A somewhat stripped back adaptation of the world-renowned manga, Wingard’s take on Death Note sees Seattle-born Light (Nat Wolff) gifted with the power to kill absolutely any one of his choosing, proving he knows their name and can picture their face. Elevated to the level of an almost underground god, he soon finds the authorities on his tail, including unconventionally trained super detective L (Lakeith Stanfield); a shadowy Sherlock Holmes-style figure who’ll stop at nothing to bring Light’s reign of death to an end.
It’s a pretty heavy world to pull together in just two short hours (hence why previous efforts have always been series), especially considering the above barely scrapes the surface of what Death Note eventually proves to be. And sadly this is where Wingard’s adaptation suffers most. There’s so much rich detail and careful planning put into not just every beat of the story but his visuals too. It’s a very different, very American take on the source material that pits things as more of a Carpenter-esque Final Destination with extra steps, and it totally works. We just don’t get to spend nearly as much time with it as we need.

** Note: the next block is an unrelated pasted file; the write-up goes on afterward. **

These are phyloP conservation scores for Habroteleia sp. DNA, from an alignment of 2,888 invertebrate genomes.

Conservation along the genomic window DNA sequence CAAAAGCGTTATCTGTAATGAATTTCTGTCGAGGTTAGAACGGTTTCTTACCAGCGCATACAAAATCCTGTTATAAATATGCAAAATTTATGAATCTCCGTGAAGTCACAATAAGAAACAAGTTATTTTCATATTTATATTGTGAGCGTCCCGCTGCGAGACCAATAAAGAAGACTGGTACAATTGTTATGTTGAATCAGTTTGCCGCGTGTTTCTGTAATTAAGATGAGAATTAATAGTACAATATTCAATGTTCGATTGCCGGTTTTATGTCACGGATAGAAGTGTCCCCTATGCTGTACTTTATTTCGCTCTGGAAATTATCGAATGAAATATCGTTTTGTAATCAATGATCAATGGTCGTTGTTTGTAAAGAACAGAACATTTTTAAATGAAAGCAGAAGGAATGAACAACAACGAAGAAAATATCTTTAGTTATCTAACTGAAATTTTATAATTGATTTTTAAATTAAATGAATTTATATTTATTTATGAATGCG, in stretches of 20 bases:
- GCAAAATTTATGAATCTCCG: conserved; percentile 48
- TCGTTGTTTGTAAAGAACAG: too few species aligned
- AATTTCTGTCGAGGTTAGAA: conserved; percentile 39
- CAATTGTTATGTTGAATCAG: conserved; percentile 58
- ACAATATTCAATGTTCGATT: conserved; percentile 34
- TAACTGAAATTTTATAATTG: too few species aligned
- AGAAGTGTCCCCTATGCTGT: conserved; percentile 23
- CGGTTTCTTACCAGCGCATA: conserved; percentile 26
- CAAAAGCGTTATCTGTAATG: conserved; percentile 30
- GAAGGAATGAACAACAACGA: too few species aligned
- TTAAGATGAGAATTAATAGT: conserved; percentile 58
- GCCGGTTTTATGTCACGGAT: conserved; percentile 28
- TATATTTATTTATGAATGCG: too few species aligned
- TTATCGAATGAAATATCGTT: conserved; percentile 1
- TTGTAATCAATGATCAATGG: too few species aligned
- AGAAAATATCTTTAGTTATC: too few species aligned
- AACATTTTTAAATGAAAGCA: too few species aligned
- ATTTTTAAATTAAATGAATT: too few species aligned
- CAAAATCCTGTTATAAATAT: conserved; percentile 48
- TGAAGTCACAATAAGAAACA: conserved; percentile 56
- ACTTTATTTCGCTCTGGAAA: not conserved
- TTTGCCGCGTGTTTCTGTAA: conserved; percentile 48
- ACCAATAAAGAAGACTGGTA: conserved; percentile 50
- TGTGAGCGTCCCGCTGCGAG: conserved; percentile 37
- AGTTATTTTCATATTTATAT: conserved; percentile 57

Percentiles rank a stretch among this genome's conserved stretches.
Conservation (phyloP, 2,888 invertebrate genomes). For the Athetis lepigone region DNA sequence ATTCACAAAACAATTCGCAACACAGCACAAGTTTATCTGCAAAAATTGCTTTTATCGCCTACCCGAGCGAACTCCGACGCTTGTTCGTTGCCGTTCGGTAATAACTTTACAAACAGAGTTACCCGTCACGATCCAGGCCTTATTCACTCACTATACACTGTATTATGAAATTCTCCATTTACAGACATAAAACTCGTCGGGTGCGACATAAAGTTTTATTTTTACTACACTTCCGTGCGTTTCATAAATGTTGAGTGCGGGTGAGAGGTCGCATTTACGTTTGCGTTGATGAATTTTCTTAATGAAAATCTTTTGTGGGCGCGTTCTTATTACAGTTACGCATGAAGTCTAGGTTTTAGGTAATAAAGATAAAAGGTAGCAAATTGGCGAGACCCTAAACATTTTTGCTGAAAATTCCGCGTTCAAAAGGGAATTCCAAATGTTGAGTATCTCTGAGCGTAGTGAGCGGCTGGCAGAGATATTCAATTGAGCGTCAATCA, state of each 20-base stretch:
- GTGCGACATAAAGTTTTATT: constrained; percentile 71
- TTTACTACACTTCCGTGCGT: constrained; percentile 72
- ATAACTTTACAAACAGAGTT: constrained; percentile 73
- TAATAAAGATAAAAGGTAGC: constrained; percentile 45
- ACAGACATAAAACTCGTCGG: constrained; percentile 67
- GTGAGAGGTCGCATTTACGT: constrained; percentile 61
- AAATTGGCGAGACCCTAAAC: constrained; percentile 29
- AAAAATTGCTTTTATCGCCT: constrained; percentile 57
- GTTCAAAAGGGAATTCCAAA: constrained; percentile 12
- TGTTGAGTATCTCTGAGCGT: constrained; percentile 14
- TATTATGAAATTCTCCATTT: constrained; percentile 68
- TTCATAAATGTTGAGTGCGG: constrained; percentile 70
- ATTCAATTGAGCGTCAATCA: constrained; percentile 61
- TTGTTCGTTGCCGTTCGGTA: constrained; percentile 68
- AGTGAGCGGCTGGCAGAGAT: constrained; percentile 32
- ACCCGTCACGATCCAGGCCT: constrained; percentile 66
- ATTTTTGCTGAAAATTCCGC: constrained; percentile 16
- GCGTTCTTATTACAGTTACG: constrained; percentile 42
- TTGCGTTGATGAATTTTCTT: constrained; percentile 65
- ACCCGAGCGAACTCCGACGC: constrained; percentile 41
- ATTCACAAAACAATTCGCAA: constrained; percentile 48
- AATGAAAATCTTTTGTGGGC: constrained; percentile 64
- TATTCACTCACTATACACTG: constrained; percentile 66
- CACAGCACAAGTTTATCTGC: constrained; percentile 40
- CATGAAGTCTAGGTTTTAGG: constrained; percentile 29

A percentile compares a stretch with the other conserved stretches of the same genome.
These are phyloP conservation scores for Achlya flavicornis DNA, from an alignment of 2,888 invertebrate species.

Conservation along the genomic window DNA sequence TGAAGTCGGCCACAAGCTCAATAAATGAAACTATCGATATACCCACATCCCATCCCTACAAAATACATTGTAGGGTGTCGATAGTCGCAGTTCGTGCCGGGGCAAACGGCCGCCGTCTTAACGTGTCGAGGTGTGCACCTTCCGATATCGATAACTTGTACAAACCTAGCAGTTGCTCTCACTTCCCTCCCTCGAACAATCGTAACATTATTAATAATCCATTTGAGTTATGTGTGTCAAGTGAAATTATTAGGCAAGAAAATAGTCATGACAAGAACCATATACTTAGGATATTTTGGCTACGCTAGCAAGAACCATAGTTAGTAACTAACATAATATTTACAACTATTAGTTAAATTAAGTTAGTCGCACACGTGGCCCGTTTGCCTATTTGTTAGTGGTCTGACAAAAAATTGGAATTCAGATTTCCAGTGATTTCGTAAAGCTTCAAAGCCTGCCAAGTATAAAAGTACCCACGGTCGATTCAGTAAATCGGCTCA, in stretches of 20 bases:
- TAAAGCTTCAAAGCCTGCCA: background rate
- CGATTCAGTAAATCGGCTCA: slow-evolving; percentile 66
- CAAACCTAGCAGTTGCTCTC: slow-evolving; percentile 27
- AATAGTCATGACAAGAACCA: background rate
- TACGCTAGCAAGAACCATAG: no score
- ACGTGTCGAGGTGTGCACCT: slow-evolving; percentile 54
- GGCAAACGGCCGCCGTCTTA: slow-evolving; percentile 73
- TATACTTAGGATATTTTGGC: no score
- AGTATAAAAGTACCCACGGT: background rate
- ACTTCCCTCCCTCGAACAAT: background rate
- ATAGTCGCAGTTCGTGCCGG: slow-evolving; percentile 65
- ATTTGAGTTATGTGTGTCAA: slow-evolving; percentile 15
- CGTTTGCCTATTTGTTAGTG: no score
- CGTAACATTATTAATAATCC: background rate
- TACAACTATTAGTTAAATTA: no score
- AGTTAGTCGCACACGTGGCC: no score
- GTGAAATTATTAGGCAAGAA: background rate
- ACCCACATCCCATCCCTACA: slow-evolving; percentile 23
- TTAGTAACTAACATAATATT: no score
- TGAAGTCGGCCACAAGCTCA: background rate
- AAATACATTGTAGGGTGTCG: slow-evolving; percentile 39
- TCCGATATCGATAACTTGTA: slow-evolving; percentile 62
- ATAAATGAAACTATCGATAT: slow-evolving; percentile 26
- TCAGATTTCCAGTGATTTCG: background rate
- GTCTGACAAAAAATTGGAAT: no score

There’s so much breadth to even just the underlying background mechanics of Death Note (the rules of the titular notebook could be a film in itself) that in order to cram it all in, everything ends up whipping past at a totally breakneck pace. Seriously complex conversations are boiled down to the bare minimum, huge moments in the characters’ developments are montaged through; it permanently feels like Wingard’s running out of time, and it has an really frustrating effect on the whole movie.
Wolff’s Light is far from your normal teenage hero, his girlfriend Mia (Margaret Qualley) even less so, and don’t even get me started on Stanfield’s brilliantly bouncy L. With characters this well-built and set-pieces as fantastic as the extreme Point Break-esque foot-chase that lights up the third act, Death Note is begging for more time to show off just how bonkers and deep it can get. Instead what’s left feels like a movie stuck on fast-forward; the abridged cliff notes to something much, much more extraordinary.